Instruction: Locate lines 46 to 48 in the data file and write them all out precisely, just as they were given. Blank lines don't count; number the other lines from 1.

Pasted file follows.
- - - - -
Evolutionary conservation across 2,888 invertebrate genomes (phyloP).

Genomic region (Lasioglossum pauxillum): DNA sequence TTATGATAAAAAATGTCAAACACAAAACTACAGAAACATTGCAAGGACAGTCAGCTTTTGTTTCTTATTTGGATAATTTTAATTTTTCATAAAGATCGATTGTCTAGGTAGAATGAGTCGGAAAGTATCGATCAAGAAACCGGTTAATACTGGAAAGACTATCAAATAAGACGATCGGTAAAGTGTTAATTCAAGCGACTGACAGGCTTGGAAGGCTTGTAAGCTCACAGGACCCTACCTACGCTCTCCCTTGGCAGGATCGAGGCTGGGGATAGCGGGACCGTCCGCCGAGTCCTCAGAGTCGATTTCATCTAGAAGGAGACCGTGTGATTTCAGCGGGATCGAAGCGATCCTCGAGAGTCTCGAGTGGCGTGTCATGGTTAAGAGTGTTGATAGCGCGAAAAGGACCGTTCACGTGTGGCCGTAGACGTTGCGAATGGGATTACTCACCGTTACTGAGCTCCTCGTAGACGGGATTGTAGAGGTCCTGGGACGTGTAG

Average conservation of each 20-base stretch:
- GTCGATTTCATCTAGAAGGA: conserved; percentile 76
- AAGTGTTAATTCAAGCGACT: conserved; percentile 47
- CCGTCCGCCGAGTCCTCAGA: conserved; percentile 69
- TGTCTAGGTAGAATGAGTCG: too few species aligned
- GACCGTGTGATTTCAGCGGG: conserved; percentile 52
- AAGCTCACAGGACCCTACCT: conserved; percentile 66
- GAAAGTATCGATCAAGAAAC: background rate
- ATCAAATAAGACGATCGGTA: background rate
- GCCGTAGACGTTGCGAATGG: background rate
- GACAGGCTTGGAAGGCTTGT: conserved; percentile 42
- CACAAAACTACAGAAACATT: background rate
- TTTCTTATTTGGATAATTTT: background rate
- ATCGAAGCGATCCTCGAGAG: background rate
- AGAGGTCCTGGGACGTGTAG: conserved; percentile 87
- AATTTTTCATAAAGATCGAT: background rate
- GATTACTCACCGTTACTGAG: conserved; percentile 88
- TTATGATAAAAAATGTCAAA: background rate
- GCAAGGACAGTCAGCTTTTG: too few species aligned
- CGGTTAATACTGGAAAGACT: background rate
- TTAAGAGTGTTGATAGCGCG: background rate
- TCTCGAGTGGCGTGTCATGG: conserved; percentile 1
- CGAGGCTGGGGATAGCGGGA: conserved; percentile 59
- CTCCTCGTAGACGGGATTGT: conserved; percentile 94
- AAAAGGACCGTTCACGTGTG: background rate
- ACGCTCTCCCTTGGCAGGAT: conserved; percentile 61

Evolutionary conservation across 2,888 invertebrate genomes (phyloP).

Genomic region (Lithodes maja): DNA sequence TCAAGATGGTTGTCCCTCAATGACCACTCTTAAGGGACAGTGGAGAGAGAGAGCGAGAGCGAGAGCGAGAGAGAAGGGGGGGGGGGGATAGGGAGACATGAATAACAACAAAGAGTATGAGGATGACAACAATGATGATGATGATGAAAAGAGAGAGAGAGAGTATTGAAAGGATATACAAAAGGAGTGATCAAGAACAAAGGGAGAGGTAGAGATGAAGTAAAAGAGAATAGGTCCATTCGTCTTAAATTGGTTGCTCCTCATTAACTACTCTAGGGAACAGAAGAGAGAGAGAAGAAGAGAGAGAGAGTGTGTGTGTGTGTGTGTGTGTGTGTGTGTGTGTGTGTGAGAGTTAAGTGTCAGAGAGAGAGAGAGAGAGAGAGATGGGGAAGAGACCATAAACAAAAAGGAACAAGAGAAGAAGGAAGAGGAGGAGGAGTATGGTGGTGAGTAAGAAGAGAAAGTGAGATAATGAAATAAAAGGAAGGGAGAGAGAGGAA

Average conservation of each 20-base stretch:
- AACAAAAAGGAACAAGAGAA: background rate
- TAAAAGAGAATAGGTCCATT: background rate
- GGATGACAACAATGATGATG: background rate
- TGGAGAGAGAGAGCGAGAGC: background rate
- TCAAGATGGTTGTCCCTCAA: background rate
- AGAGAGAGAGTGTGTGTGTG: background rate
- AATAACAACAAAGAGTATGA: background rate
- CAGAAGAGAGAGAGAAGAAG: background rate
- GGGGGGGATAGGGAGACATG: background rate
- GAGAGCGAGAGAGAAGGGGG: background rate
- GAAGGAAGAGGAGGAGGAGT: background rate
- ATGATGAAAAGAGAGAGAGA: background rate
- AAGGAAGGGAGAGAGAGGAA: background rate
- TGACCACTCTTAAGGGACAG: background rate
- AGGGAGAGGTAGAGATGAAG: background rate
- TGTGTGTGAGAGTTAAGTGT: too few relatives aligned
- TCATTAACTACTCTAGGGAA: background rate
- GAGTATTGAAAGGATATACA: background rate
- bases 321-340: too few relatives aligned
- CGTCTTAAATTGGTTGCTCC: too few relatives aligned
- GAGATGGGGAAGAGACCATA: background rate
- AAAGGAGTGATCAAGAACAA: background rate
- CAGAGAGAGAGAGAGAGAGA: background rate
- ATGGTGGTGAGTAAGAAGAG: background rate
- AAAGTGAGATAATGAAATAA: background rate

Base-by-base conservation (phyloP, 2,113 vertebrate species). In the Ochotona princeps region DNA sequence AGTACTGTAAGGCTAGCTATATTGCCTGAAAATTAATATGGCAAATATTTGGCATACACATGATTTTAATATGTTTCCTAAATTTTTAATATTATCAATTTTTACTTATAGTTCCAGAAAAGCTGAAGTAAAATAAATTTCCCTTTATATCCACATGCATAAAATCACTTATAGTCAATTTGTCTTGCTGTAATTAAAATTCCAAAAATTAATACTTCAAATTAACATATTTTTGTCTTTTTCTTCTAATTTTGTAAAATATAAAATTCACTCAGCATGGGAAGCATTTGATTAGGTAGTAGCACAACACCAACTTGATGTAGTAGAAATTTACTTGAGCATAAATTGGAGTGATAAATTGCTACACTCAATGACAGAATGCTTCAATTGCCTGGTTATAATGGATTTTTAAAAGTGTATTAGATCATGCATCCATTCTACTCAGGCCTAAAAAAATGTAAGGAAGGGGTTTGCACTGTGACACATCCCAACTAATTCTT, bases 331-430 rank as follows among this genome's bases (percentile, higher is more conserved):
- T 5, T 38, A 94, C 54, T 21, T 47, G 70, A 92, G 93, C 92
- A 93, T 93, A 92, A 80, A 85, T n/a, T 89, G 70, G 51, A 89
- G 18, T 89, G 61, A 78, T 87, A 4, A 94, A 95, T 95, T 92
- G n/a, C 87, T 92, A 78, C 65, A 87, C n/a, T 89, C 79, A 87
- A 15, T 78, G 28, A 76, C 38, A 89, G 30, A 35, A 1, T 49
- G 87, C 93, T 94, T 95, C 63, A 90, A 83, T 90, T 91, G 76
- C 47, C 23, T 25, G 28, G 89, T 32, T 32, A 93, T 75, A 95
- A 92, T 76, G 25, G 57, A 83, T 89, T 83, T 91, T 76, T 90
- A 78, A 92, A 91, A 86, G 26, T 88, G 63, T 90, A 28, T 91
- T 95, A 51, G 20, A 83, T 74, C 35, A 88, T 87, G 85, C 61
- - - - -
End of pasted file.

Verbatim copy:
- AGGGAGAGGTAGAGATGAAG: background rate
- TGTGTGTGAGAGTTAAGTGT: too few relatives aligned
- TCATTAACTACTCTAGGGAA: background rate